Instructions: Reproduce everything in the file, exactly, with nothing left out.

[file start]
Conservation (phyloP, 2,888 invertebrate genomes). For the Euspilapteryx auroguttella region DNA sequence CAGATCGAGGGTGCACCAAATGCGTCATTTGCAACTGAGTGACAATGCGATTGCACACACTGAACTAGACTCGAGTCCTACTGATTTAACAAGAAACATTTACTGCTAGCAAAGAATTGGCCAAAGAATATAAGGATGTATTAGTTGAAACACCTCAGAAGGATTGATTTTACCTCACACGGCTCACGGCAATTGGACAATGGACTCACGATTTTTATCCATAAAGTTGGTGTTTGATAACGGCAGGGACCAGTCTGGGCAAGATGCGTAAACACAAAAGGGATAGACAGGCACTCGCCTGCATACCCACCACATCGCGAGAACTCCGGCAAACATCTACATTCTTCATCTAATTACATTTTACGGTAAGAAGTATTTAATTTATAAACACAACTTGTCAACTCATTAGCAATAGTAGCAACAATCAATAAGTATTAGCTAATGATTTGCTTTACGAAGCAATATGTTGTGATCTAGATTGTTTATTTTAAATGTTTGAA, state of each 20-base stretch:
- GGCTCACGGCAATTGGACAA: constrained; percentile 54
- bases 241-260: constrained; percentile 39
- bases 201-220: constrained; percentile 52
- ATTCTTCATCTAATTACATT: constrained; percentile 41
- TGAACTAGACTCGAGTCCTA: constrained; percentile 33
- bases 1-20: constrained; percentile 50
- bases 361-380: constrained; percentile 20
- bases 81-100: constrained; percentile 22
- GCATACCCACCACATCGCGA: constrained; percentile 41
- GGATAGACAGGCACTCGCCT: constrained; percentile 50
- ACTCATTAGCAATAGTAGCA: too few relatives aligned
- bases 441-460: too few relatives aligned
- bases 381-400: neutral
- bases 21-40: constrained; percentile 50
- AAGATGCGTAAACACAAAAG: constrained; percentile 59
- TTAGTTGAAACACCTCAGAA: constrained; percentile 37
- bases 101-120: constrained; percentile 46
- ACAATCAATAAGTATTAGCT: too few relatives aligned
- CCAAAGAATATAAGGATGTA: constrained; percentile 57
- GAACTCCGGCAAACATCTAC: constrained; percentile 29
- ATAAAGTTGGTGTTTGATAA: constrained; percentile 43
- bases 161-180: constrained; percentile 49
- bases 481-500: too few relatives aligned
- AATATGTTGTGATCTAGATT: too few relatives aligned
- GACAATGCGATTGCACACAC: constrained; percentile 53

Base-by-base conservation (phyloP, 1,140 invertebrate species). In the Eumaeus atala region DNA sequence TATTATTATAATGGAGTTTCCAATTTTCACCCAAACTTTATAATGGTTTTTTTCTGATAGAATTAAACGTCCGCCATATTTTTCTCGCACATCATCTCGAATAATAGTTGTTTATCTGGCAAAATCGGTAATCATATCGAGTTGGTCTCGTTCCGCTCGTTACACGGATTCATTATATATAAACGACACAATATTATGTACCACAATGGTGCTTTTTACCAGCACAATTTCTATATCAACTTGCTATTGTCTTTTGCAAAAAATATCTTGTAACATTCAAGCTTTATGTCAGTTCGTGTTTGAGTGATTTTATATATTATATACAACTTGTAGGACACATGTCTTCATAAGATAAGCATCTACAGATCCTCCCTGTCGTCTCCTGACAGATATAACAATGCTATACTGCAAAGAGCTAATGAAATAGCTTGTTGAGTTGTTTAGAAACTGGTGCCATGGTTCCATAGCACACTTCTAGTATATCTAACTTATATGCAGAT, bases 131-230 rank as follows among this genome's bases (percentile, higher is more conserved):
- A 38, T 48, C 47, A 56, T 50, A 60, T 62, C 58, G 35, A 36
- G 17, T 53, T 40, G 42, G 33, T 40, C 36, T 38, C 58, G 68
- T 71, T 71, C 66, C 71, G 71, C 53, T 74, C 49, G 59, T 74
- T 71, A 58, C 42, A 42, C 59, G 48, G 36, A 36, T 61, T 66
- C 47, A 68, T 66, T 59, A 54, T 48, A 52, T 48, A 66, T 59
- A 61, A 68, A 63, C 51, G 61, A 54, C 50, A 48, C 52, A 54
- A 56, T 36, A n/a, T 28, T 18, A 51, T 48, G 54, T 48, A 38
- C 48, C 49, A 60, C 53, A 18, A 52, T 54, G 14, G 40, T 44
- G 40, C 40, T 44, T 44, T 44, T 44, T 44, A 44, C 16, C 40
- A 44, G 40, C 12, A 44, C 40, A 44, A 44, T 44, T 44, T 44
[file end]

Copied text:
Conservation (phyloP, 2,888 invertebrate genomes). For the Euspilapteryx auroguttella region DNA sequence CAGATCGAGGGTGCACCAAATGCGTCATTTGCAACTGAGTGACAATGCGATTGCACACACTGAACTAGACTCGAGTCCTACTGATTTAACAAGAAACATTTACTGCTAGCAAAGAATTGGCCAAAGAATATAAGGATGTATTAGTTGAAACACCTCAGAAGGATTGATTTTACCTCACACGGCTCACGGCAATTGGACAATGGACTCACGATTTTTATCCATAAAGTTGGTGTTTGATAACGGCAGGGACCAGTCTGGGCAAGATGCGTAAACACAAAAGGGATAGACAGGCACTCGCCTGCATACCCACCACATCGCGAGAACTCCGGCAAACATCTACATTCTTCATCTAATTACATTTTACGGTAAGAAGTATTTAATTTATAAACACAACTTGTCAACTCATTAGCAATAGTAGCAACAATCAATAAGTATTAGCTAATGATTTGCTTTACGAAGCAATATGTTGTGATCTAGATTGTTTATTTTAAATGTTTGAA, state of each 20-base stretch:
- GGCTCACGGCAATTGGACAA: constrained; percentile 54
- bases 241-260: constrained; percentile 39
- bases 201-220: constrained; percentile 52
- ATTCTTCATCTAATTACATT: constrained; percentile 41
- TGAACTAGACTCGAGTCCTA: constrained; percentile 33
- bases 1-20: constrained; percentile 50
- bases 361-380: constrained; percentile 20
- bases 81-100: constrained; percentile 22
- GCATACCCACCACATCGCGA: constrained; percentile 41
- GGATAGACAGGCACTCGCCT: constrained; percentile 50
- ACTCATTAGCAATAGTAGCA: too few relatives aligned
- bases 441-460: too few relatives aligned
- bases 381-400: neutral
- bases 21-40: constrained; percentile 50
- AAGATGCGTAAACACAAAAG: constrained; percentile 59
- TTAGTTGAAACACCTCAGAA: constrained; percentile 37
- bases 101-120: constrained; percentile 46
- ACAATCAATAAGTATTAGCT: too few relatives aligned
- CCAAAGAATATAAGGATGTA: constrained; percentile 57
- GAACTCCGGCAAACATCTAC: constrained; percentile 29
- ATAAAGTTGGTGTTTGATAA: constrained; percentile 43
- bases 161-180: constrained; percentile 49
- bases 481-500: too few relatives aligned
- AATATGTTGTGATCTAGATT: too few relatives aligned
- GACAATGCGATTGCACACAC: constrained; percentile 53

Base-by-base conservation (phyloP, 1,140 invertebrate species). In the Eumaeus atala region DNA sequence TATTATTATAATGGAGTTTCCAATTTTCACCCAAACTTTATAATGGTTTTTTTCTGATAGAATTAAACGTCCGCCATATTTTTCTCGCACATCATCTCGAATAATAGTTGTTTATCTGGCAAAATCGGTAATCATATCGAGTTGGTCTCGTTCCGCTCGTTACACGGATTCATTATATATAAACGACACAATATTATGTACCACAATGGTGCTTTTTACCAGCACAATTTCTATATCAACTTGCTATTGTCTTTTGCAAAAAATATCTTGTAACATTCAAGCTTTATGTCAGTTCGTGTTTGAGTGATTTTATATATTATATACAACTTGTAGGACACATGTCTTCATAAGATAAGCATCTACAGATCCTCCCTGTCGTCTCCTGACAGATATAACAATGCTATACTGCAAAGAGCTAATGAAATAGCTTGTTGAGTTGTTTAGAAACTGGTGCCATGGTTCCATAGCACACTTCTAGTATATCTAACTTATATGCAGAT, bases 131-230 rank as follows among this genome's bases (percentile, higher is more conserved):
- A 38, T 48, C 47, A 56, T 50, A 60, T 62, C 58, G 35, A 36
- G 17, T 53, T 40, G 42, G 33, T 40, C 36, T 38, C 58, G 68
- T 71, T 71, C 66, C 71, G 71, C 53, T 74, C 49, G 59, T 74
- T 71, A 58, C 42, A 42, C 59, G 48, G 36, A 36, T 61, T 66
- C 47, A 68, T 66, T 59, A 54, T 48, A 52, T 48, A 66, T 59
- A 61, A 68, A 63, C 51, G 61, A 54, C 50, A 48, C 52, A 54
- A 56, T 36, A n/a, T 28, T 18, A 51, T 48, G 54, T 48, A 38
- C 48, C 49, A 60, C 53, A 18, A 52, T 54, G 14, G 40, T 44
- G 40, C 40, T 44, T 44, T 44, T 44, T 44, A 44, C 16, C 40
- A 44, G 40, C 12, A 44, C 40, A 44, A 44, T 44, T 44, T 44